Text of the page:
thumbnailFigure 3. Fourier-transform infrared spectroscopy of biochemical composition of calcium-containing crystals in osteoarthritic knee articular cartilage. (A) Four distinct types of Fourier-transform infrared spectroscopy (FT-IR) spectra in osteoarthritis articular cartilage: carbonated apatite (CA) crystals, calcium pyrophosphate (CPP) crystals, amorphous Ca2+ carbonated phosphate (ACCP) crystals and whitlockite (WH) crystals. (B) Joint-level prevalence of calcium-containing (CaC) crystal types. n, number of patients. (C) Content (%) of crystal type in samples according to joint compartment. Data are mean ± standard error of the mean. LFT, lateral femoro-tibial compartment; MFT, medial femoro-tibial compartment

Table 2. Other calcium-containing crystal types in same cartilage area according to presence/absence of carbonated apatite crystals

Among CaC crystals, CA crystals had a more diffuse spatial distribution and were identified in at least three of eight areas for 13 (65%) patients, whereas CPP, ACCP and WH crystals involved fewer than three areas when detected. The mean (standard error of the mean) overall mineral content of cartilage in knee joints was 7.7% (1.5). CA crystals were the most abundant CaC crystals in the knee OA joint as compared with CPP, ACCP and WH crystals (4.5% (0.6) vs. 3.1% (1.8), 0.3% (0.2), and 0.1% (0.1), respectively, P < 0.001) (Figure 3C). The amount of the four types of CaC was similar between medial and lateral femoro-tibial compartments and between superficial and deep cartilage layers (Figure 3C).

Scanning electron microscopy revealed two distinct morphological patterns according to CaC crystal biochemical composition. From a physico-chemical point of view, we used the terms 'nanocrystals' and 'crystallites' according to Van Meerssche and Feneau-Dupont [19] to define the structural hierarchy of these mineral concrements. Crystallites (measuring typically some tens of micrometers) are made of a collection of nanocrystals (measuring typically some tens or hundreds of nanometers) [19]. For CA crystallites, we found the same morphologic features as found in urinary calculi [20], resulting in an agglomeration of nanometer-scale apatite crystals and proteins (Figure 4B, C). Some of these structures were located near structure sets suggestive of chondrons, containing apatite crystallite deposits. For CPP crystals, scanning electron microscopy revealed typical rod-shaped crystallites of different sizes and shapes found widespread at the cartilage sample surface (Figure 4C). Some of these crystallites showed a cubic morphologic pattern.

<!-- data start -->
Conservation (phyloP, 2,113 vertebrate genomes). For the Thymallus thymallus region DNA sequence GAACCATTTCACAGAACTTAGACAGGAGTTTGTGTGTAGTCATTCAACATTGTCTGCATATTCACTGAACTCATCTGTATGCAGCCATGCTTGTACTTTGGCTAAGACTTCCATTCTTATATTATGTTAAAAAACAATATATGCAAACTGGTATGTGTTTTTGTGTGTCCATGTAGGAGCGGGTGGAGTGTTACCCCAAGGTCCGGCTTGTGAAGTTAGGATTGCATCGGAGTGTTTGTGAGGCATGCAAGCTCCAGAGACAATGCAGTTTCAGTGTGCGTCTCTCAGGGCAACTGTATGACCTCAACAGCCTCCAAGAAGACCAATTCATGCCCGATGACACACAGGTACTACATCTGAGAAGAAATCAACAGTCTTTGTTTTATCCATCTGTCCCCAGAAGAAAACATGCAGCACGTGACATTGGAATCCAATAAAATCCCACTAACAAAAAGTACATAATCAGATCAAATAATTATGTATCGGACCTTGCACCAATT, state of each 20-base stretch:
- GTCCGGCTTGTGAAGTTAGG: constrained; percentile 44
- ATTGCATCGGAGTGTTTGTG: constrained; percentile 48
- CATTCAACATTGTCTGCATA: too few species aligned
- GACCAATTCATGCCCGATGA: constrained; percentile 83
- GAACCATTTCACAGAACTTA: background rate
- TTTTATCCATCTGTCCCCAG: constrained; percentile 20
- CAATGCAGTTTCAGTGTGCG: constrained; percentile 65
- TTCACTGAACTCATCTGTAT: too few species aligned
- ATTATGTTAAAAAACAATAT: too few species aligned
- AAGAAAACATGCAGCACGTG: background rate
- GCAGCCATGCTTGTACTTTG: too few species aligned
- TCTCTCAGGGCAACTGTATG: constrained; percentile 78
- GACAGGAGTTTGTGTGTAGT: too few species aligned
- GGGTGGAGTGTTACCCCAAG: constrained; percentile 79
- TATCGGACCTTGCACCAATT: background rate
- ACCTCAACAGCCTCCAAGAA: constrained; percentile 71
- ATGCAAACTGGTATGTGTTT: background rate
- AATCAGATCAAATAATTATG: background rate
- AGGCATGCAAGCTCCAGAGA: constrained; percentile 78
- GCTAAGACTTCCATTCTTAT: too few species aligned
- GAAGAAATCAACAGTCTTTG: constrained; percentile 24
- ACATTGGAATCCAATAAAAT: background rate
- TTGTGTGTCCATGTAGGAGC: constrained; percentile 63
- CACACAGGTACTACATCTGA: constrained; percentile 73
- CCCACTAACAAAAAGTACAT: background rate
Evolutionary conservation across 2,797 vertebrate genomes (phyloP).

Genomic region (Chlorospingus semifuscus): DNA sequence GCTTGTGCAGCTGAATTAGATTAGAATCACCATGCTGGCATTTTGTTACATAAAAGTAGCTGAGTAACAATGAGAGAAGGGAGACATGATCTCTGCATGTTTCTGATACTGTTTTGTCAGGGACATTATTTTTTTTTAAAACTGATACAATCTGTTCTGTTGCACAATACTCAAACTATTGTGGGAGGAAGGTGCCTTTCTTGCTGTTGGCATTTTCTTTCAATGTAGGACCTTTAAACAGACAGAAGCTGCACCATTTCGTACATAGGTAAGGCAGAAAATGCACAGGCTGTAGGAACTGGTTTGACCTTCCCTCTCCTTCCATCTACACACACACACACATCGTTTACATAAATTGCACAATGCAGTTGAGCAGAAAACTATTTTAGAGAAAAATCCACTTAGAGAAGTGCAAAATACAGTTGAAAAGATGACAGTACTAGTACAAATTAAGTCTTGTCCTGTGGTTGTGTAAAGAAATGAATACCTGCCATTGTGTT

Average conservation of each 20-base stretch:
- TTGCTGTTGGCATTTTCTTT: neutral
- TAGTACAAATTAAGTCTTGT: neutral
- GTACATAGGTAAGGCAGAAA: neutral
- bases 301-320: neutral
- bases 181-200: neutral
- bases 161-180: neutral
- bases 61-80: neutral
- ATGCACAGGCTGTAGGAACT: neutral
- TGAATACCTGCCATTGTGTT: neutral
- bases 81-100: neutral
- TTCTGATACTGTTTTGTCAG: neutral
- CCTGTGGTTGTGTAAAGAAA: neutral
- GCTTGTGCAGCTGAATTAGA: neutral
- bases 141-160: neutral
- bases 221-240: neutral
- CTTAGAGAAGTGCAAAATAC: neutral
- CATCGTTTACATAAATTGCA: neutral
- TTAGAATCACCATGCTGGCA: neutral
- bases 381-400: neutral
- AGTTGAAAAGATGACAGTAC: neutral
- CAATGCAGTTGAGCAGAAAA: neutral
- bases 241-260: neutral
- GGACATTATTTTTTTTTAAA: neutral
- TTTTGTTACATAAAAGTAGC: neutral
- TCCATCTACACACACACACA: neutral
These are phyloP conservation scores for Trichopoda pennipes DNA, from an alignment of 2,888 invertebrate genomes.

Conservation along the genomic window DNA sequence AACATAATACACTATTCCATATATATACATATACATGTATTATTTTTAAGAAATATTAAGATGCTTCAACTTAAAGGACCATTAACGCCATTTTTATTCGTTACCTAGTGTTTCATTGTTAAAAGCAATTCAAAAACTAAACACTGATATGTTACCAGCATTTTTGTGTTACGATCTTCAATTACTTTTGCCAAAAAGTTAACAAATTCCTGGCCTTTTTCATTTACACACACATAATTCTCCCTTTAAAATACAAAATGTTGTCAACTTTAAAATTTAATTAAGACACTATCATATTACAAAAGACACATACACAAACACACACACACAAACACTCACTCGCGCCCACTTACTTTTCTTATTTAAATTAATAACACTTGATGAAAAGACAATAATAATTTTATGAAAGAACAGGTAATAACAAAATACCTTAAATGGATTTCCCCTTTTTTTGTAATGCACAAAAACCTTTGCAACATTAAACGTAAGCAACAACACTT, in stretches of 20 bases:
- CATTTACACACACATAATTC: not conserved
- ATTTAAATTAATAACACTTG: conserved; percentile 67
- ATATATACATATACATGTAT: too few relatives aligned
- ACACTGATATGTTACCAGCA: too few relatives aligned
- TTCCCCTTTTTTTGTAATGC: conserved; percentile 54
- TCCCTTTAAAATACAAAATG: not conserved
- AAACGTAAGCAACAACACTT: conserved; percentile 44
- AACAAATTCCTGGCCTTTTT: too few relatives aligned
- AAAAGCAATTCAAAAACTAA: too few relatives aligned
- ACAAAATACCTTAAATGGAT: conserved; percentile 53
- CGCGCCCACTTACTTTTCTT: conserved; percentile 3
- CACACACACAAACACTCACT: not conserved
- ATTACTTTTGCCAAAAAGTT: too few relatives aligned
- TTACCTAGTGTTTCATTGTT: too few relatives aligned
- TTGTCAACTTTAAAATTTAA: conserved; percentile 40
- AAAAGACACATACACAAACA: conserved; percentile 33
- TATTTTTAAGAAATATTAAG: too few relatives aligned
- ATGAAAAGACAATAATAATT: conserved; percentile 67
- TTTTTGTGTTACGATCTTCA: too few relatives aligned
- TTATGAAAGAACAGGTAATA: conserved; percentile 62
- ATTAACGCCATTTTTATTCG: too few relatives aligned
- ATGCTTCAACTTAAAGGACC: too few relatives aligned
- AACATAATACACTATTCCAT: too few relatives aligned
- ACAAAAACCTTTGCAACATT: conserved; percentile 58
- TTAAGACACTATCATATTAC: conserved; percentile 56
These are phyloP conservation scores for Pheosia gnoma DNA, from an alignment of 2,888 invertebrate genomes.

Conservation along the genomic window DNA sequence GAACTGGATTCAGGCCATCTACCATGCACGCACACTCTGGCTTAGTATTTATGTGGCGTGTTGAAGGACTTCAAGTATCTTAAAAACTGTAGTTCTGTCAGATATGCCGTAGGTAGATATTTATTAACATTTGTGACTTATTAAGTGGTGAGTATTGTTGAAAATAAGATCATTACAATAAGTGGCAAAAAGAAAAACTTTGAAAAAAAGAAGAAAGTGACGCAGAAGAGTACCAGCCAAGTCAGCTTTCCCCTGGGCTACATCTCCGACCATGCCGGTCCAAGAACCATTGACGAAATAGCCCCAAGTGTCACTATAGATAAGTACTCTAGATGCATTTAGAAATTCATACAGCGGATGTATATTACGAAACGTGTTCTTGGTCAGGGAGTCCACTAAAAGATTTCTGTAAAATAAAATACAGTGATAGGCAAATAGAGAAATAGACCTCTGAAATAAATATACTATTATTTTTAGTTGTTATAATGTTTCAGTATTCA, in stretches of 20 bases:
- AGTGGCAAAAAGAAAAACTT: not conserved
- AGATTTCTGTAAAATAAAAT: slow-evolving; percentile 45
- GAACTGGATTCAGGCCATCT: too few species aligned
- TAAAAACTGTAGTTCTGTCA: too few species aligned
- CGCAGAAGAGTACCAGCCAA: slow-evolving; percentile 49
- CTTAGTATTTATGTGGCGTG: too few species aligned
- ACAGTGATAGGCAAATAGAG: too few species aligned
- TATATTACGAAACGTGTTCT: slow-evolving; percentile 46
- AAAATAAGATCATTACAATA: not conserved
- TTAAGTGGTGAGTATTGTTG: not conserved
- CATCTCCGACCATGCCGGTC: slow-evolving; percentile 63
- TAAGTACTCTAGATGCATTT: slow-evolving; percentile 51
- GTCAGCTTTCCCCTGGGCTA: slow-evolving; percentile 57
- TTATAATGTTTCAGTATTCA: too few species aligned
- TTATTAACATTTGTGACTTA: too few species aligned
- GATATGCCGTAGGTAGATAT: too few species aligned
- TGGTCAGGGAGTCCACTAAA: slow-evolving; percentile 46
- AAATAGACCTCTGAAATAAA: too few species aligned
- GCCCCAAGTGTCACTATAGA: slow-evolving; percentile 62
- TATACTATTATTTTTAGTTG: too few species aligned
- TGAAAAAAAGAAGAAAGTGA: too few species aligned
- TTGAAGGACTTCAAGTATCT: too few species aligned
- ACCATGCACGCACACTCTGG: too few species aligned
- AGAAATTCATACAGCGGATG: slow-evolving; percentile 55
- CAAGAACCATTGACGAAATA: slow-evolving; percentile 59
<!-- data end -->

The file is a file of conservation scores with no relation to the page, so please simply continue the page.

thumbnailFigure 4. Scanning electron microscopy of morphological aspects of calcium-containing crystals in osteoarthritic knee articular cartilage. Representative images of crystals in cartilage. (A) Cartilage without calcification. (×755 magnification). (B) Agglomeration of several apatite crystallites localized in structure sets suggestive of chondrons and an agglomeration of apatite crystallites (×755 magnification). (C) Typical rod-shaped calcium pyrophosphate crystals and cubic morphologic feature of some crystallites (×2,999 magnification).

Clinical and radiological correlates with Ca2+ crystal deposits

The CaC crystal amount in OA knee joints was not associated with age or body mass index. Mean cartilage CA crystal content in the whole joint was significantly higher in joints with chondrocalcinosis than without chondrocalcinosis as revealed by X-ray scans (6.0% (1.6) vs. 3.8% (2.0), P < 0.05). Conversely, joints with and without chondrocalcinosis did not differ in cartilage CPP or ACCP crystal content, whatever the location (whole joint, lateral or medial compartments) or the number of affected areas. These features were similar for patients with Kellgren-Lawrence grade 4 and grade < 4.

Cartilage calcification is associated with increased expression of genes involved in mineralization process

To assess the mechanisms by which the widespread calcification phenomenon in OA cartilage occurred, we performed IHC and analyzed the expression of several genes involved in the metabolism of PPi and Pi, including ENPP-1 (PC-1), ANKH, TNAP, SCL20A1 (Pit1) and NT5E (CD73). OA lesions were assessed by Safranin-O staining of 22 cartilage samples obtained from six different patients according to Osteoarthritis Research Society International recommendations [21]. Medial and lateral femoral condyles and tibial plateaux were analyzed. Eight of 22 (36.3%) samples did not display any OA lesions and 14 of 22 (63.6%) displayed grade 2 or grade 3 OA lesions (Figure 5A). The absence and mild OA lesions were due to the samples being harvested in zones where the cartilage was still visible macroscopically. This sampling was required for FT-IR spectroscopy analysis. CA crystals were detected in three of the eight (37.5%) cartilage samples without OA lesions and in seven of the 14 (50%) with OA lesions as determined by Safranin-O staining. The ratio of chondrocytes with positive staining for PC-1 or ANKH expression was similar between cartilage samples with and without CA crystals (77.2% (5.0) vs. 67.9% (6.2) for ANKH (P = 0.21), and 78.5% (5.6) vs. 68.3% (7.7) for PC-1 (P = 0.25), respectively) (Figure 5A, B).

thumbnailFigure 5. Human plasma-cell-membrane glycoprotein 1 and homolog of progressive ankylosis expression in cartilage with/without calcification. Examples of normal cartilage without calcification and mildly degraded cartilage containing carbonated apatite crystals. (A) Safranin-O staining and immunohistochemistry (IHC) staining of human plasma-cell-membrane glycoprotein 1 (PC-1) and homolog of progressive ankylosis (ANKH). (B) Quantitative expression of PC-1 and ANK according to the presence or not of calcium-containing crystals. Immunohistochemistry analysis was performed by two researchers who were blinded to Fourier-transform infrared spectroscopy results. The number of chondrocytes expressing PC-1 or ANKH is relative to the total number of chondrocytes. CC = calcium-containing crystals.